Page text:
Guide dogs in training get first taste of TSA screening at DCA

Wednesday, April 10, 2024
TSA Officer Daynin Harris screens a guide dog in training at DCA. (Lisa Farbstein photo)

Puppy fever hit Ronald Reagan Washington National Airport (DCA) when two dozen service dogs in training went through TSA screening for the first time.

In conjunction with National Puppy Day, TSA screened 24 puppies and their trainers from the Guide Dog Foundation for the Blind and America’s VetDogs® whose missions are to help people with physical disabilities, individuals who are blind or have low vision, and veterans suffering from PTSD.

Lead TSA Officer Maria Onadelco greets guide dog and trainer. (Lisa Farbstein photo)
Lead TSA Officer Maria Onadelco greets guide dog and trainer. (Lisa Farbstein photo)

June Forte is TSA’s customer support quality improvement manager at DCA and launched the dog screening program over ten years ago. She said most of the pups were four to eight months old.

“I find immense joy in assisting with the training of puppies,” said Forte. “Witnessing the remarkable work these precious animals perform for humans is truly awe-inspiring. Being involved in their training is both an honor and a blessing.”

TSA officers worked with the dogs as they came through the checkpoint to acclimate the future guide dogs with an important piece of the airport experience – the security checkpoint.

“I screened every puppy thoroughly and efficiently as if they were actually accompanying their person with a disability, although it was just practice,” Officer Deyana Francis said. “This means never asking the passenger to remove their service animal’s vest. The vest lets the puppies know they are working. If you ask them to remove it, they will no longer know they are working and will assume it’s play time.”

Screening at the walk-through metal detector. (Lisa Farbstein photo)
Screening at the walk-through metal detector. (Lisa Farbstein photo)

The exercise helps the canines and their trainers know what to expect when the dogs and the people they are trained to guide return to the airport to take a real flight.

“The key goal for this training was to prepare the service puppies for actual travel through an airport,” noted Francis, who joined TSA in May 2022. “The puppies were able to practice being screened at our checkpoints and see what it’s like to walk down a jet bridge onto a plane.”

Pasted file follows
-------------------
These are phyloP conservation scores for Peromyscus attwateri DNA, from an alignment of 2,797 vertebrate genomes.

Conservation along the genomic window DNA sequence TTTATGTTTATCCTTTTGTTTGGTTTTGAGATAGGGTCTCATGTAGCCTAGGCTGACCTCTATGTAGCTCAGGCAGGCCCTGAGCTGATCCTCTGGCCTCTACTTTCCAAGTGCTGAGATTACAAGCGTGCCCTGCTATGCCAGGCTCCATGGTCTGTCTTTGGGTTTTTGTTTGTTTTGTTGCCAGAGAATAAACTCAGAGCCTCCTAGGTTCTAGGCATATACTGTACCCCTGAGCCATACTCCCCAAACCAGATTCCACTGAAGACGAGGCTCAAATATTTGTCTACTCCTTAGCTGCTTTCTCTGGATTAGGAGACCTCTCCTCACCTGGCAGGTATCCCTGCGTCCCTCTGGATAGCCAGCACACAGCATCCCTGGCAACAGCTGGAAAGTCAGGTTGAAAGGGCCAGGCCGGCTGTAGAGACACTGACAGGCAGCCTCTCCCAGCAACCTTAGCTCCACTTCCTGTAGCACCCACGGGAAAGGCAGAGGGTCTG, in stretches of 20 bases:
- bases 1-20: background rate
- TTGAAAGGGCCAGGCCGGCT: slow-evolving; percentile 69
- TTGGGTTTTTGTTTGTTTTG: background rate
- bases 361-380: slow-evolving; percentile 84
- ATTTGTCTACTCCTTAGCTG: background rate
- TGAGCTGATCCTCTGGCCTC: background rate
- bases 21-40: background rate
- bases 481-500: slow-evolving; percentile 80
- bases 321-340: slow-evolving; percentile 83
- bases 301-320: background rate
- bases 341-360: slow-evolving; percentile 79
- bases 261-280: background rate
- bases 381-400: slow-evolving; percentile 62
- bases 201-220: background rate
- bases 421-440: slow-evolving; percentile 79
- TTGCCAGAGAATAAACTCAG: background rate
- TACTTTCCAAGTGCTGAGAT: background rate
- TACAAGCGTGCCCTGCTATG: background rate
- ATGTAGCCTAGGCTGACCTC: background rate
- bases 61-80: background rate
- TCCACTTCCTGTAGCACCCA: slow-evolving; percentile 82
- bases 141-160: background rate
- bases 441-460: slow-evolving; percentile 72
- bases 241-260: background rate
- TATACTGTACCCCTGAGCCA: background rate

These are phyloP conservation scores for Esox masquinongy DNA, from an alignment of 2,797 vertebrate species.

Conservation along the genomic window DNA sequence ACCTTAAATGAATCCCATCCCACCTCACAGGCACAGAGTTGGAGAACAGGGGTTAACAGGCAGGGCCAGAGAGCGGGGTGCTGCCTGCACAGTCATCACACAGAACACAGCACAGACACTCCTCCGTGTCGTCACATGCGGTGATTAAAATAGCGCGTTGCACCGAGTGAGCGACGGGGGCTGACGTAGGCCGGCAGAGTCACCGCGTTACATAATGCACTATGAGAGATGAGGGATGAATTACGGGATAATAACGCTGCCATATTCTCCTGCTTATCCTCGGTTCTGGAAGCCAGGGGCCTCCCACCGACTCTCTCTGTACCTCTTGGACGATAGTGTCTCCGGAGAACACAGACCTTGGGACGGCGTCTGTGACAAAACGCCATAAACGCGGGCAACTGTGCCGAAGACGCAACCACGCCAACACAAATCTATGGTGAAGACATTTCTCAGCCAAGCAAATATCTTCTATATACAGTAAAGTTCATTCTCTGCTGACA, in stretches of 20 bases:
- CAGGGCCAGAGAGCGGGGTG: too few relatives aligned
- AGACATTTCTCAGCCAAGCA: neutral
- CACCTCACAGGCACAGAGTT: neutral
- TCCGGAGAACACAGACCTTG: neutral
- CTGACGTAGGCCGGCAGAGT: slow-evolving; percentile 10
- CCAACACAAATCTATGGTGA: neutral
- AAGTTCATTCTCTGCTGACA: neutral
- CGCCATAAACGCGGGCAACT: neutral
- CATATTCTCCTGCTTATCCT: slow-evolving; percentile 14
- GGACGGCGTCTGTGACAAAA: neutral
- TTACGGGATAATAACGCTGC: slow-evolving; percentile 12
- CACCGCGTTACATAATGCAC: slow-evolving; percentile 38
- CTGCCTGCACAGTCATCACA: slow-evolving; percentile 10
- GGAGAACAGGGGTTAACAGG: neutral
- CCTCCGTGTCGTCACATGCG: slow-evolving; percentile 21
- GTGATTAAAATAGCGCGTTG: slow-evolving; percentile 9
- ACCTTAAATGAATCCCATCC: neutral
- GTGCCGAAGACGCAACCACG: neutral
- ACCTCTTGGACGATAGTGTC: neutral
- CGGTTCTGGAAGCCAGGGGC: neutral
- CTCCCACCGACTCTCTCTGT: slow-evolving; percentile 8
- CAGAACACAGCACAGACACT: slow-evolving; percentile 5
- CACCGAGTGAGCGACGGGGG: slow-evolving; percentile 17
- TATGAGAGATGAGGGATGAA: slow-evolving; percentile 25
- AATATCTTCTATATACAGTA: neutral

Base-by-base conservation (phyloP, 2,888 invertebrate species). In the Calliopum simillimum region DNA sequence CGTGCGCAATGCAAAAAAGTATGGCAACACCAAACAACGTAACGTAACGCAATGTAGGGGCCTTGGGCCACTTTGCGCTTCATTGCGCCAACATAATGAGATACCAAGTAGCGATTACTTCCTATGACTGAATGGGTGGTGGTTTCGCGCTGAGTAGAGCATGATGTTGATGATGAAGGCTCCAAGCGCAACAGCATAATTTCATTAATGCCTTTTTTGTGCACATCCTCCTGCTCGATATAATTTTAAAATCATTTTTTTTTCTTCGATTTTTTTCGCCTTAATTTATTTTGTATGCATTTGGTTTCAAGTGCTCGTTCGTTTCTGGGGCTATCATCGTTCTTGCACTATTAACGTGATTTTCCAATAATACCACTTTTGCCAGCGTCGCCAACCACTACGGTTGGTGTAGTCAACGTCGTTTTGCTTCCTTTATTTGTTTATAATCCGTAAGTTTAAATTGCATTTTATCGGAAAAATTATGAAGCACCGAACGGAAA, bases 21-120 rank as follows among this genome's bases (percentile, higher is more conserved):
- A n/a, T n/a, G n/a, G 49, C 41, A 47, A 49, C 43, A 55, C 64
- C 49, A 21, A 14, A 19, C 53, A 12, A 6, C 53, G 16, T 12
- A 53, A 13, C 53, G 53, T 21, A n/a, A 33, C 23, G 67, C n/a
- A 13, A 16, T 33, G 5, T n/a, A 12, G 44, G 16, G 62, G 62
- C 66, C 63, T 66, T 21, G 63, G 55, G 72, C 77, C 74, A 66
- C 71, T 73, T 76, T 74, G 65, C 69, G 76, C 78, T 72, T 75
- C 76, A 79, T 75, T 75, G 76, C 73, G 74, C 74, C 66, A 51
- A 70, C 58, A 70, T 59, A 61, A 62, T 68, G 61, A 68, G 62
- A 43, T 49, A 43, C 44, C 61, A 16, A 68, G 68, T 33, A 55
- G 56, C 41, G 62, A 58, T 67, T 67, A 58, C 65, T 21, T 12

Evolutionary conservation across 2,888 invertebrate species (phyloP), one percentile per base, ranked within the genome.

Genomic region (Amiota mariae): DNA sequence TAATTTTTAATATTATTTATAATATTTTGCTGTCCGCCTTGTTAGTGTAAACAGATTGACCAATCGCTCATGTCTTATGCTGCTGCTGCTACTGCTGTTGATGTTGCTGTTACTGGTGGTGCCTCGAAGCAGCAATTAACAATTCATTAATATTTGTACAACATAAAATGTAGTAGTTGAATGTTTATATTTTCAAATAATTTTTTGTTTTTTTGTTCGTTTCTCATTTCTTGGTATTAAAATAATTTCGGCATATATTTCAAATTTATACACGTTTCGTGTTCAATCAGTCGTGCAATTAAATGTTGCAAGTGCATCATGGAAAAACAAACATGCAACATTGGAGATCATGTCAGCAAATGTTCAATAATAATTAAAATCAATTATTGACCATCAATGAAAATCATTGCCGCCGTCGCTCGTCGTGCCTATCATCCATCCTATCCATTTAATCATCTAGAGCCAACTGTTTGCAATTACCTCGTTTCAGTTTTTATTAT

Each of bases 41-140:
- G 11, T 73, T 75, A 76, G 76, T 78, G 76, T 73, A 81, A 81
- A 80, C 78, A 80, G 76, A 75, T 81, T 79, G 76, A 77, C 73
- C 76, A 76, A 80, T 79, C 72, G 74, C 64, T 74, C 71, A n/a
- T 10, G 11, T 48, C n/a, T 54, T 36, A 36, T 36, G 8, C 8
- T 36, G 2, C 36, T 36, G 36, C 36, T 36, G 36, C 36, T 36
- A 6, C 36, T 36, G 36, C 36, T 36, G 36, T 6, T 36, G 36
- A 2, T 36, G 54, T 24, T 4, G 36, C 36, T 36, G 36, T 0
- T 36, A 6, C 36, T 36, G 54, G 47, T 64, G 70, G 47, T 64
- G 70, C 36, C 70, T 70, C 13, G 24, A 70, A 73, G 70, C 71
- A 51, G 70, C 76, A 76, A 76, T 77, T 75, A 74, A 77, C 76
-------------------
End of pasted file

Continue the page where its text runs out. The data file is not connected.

It was also a great opportunity for DCA’s TSA officers to hone their screening skills.

“It prepares us all for real-life situations,” Francis said. “Service animals come through airports quite frequently, and I believe this was an amazing training everyone should take part in.”

The dogs also had the opportunity to sniff around the airline check-in counters and baggage carousels, and the TSA DCA team arranged for the puppies and their trainers to board an aircraft.

Like Francis, TSA Officer Chelsea Green played a significant role in the experience, explaining the key goals were to “assist the passengers with their guide dogs” and “give clear and precise advisements to the passengers during each stage of the screening process.”

Guide dogs and their trainers go through TSA PreCheck® screening. (TSA DCA photo)
Guide dogs and their trainers go through TSA PreCheck® screening. (TSA DCA photo)

“Offer screening support on the designated checkpoint to ensure the efficiency of the entire checkpoint screening operations wasn’t compromised,” added Green, a TSA officer since February 2019. “And definitely make it fun.”

Green always takes pleasure when screening dogs and their handlers.

“I get to meet new people, and I love animals,” she noted. “I get to use my skill sets, both personal and professional, to integrate them into the screening process.”

“The orientation session was a hit with the dog trainers, the TSA officers and, of course, the dogs,” proclaimed John Busch, DCA’s TSA federal security director. “The collaborative effort benefitted the guide dogs, the airport and TSA and will go a long way to ensuring the dogs and their eventual owners will have a smooth checkpoint experience in the future.”

By Don Wagner, TSA Strategic Communications & Public Affairs